Using digitalRead in For loop

Hello all! I’ve got a question that’s probably pretty stupid (especially since I’ve been doing basic Arduino stuff for a while) but I’ve never messed with things like arrays and For loops.

Basic summary of goals: I am going to have 8 pins pulled high with the internal pullups and always pulled low externally. I want to read when they go high, then send the value of which pin is high over an NRF24L01 to another Arduino.
Only one pin will ever go high at a time.

Problem: in the Void Loop, inside the If statement, I get the compiler error that “Box” was not declared in this scope.

What am I doing wrong here guys?

const int Box0 = 2;   //Lid
const int Box1 = 3;   //
const int Box2 = 4;   //
const int Box3 = 5;   //
const int Box4 = 6;   //
const int Box5 = 9;   //
const int Box6 = 10;  //
const int Box7 = A0;  //Bottom

int Signal;

/*
  Pin 7  - CE  
  Pin 8  - CSN 
  Pin 11 - MOSI
  Pin 12 - MISO
  Pin 13 - SCK
*/

void setup(){
  for(int i=0; i<=7; i++){
    pinMode(Box[i], INPUT_PULLUP);
  }
}

void loop(){
  for(int i=0; i<=7; i++){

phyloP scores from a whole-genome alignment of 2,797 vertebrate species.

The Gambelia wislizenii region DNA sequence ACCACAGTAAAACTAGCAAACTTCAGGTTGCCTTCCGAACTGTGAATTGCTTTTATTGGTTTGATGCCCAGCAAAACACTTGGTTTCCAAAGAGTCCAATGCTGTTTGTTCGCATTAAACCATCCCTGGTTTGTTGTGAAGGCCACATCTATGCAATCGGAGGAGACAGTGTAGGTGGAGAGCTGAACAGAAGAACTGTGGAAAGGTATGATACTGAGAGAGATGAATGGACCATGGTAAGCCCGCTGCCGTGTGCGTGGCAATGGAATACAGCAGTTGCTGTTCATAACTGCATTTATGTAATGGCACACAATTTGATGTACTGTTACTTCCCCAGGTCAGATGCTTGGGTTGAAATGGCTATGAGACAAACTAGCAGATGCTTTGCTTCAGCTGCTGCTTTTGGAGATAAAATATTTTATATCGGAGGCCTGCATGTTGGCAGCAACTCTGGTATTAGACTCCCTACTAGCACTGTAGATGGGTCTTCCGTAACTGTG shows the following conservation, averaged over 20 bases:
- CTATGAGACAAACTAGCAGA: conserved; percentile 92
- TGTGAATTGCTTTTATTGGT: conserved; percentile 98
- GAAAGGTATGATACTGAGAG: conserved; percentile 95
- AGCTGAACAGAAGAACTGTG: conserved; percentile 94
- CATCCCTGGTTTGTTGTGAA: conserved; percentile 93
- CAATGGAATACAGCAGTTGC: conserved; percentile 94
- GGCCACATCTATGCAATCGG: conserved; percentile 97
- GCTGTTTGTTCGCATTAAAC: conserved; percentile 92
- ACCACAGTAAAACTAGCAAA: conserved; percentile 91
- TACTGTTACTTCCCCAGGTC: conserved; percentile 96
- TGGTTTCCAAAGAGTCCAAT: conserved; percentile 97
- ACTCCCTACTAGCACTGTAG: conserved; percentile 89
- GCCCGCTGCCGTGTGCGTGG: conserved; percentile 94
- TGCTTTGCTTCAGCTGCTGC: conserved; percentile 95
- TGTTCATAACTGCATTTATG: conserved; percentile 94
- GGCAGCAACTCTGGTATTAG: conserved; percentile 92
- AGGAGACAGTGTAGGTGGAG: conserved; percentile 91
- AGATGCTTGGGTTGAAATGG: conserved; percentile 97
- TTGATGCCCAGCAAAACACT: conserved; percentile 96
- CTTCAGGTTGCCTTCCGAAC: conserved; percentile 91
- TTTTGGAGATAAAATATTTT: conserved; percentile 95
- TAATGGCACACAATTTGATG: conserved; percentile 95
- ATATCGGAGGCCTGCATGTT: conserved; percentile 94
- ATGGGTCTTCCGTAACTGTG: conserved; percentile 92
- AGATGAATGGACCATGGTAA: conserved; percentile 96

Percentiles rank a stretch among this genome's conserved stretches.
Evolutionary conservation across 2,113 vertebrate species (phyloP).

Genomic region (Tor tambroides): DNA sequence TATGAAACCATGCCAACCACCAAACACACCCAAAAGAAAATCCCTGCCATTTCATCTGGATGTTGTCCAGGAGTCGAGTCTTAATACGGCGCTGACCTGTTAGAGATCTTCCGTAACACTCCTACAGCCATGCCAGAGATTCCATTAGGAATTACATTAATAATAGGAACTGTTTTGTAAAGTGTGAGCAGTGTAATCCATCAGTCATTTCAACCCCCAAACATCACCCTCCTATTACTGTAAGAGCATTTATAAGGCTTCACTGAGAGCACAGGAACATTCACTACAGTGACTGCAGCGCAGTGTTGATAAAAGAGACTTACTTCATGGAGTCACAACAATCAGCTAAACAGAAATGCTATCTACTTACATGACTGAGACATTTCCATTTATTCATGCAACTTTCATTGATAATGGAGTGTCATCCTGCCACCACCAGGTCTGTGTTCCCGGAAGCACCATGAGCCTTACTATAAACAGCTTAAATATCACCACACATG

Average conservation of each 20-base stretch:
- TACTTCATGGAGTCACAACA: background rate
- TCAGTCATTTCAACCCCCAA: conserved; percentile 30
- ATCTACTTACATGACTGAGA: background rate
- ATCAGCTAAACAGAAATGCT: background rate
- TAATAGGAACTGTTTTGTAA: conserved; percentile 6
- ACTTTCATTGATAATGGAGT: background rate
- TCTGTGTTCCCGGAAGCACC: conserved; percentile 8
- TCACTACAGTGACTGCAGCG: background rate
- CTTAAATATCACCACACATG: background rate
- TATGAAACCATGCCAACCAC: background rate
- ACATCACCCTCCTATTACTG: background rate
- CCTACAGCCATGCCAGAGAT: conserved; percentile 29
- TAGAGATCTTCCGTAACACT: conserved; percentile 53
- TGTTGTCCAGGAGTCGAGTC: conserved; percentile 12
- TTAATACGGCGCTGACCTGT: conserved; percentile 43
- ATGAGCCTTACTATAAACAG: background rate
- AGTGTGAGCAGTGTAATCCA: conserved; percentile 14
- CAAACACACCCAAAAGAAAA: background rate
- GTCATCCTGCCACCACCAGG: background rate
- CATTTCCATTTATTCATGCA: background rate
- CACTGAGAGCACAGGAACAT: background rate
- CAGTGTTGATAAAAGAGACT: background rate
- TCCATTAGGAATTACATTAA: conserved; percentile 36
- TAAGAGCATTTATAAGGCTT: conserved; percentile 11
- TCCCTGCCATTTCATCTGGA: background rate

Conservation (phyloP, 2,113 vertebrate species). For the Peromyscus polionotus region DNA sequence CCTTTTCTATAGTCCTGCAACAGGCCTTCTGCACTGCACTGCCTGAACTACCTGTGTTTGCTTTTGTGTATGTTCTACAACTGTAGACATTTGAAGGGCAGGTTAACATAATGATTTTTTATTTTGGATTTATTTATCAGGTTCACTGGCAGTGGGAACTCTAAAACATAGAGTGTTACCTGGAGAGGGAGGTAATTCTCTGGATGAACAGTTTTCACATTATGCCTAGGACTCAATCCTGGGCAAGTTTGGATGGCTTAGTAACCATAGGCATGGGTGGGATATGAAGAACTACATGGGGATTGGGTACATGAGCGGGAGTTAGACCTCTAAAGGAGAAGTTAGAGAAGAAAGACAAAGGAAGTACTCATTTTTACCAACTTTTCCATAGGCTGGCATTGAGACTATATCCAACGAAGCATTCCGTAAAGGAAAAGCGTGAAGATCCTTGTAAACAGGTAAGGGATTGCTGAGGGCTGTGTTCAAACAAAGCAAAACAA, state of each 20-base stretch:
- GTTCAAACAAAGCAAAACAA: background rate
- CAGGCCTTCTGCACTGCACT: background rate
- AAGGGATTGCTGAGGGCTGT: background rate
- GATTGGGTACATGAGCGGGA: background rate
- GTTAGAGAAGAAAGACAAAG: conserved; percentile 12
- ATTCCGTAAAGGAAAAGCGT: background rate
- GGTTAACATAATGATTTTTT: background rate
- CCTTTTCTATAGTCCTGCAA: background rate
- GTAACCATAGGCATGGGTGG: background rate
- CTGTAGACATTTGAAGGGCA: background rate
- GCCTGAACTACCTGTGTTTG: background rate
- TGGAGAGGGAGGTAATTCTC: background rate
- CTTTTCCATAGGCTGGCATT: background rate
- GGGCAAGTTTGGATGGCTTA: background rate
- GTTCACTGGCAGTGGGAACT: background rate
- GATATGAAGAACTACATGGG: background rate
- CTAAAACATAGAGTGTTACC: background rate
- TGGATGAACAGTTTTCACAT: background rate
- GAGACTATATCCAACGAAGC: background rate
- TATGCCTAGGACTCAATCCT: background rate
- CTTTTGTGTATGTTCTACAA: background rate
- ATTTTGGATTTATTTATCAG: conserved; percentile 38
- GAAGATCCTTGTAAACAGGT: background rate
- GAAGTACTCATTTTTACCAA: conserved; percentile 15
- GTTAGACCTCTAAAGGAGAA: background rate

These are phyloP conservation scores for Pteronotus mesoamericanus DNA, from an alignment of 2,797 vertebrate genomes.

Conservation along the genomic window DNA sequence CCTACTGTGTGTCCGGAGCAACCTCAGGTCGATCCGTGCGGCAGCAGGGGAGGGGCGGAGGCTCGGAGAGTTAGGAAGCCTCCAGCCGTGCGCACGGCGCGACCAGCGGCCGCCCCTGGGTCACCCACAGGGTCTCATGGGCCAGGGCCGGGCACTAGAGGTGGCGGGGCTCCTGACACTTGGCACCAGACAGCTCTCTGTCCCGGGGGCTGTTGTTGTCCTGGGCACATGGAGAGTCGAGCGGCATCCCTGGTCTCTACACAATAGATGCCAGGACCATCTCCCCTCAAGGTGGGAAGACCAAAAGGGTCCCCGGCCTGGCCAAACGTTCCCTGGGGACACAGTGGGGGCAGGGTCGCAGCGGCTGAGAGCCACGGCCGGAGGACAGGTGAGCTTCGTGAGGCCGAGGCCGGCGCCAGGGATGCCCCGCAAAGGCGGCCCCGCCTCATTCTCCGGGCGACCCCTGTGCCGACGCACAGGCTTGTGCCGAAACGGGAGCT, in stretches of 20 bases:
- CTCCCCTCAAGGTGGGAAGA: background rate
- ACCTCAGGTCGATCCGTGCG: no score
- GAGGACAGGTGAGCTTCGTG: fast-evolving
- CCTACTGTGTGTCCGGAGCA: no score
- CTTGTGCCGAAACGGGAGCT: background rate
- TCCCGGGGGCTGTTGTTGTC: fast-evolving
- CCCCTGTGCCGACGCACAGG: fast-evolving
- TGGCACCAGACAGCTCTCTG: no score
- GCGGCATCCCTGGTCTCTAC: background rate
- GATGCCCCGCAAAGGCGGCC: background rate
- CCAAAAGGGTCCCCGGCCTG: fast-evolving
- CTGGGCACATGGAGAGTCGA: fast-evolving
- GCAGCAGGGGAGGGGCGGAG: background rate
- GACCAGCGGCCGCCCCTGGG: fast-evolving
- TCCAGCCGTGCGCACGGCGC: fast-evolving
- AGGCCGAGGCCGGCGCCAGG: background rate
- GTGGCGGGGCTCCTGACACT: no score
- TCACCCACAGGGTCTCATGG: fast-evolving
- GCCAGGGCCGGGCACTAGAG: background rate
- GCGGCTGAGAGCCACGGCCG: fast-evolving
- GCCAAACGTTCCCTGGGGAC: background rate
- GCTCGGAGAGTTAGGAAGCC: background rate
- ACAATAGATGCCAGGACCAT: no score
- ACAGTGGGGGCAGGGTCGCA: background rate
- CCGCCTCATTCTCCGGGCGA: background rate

if(digitalRead(Box[i]) == HIGH){
      Signal = i+1
    }
    else() Signal = 0;
  }
}

Where do YOU see an array named "Box"? I see a bunch of int variables named Box0 through Box7, but no array anywhere...

Regards,
Ray L.

RayLivingston:
Where do YOU see an array named "Box"? I see a bunch of int variables named Box0 through Box7, but no array anywhere...

Regards,
Ray L.

I think that's my problem, I haven't used an array because the pin numbers don't go directly in order. Can I name them Box0-Box7 but assign them to the random pins I have available?

I haven't used an array because the pin numbers don't go directly in order.

That's the best reason to use an array

AWOL:
That's the best reason to use an array

So would I do something like this?

int Box = {2, 3, 4, 5, 6, 9, 10, A0};

const byte would be better, but largely, yes.

Oh, duh. I was using const int in the first place.

So do I need to put an 8 inside the ?

As in this:
const byte Box = {2, 3, 4, 5, 6, 9, 10, A0};

or this?:
const byte Box[8] = {2, 3, 4, 5, 6, 9, 10, A0};

The compiler is smart enough to figure out how many elements there are.

Awesome. Thank you both for putting up with my admittedly noob question!

The end project is a gag gift that needs to play little music files from a separate box. I'll be sure to post it in the Exhibition section when it's done. Thanks again for the help!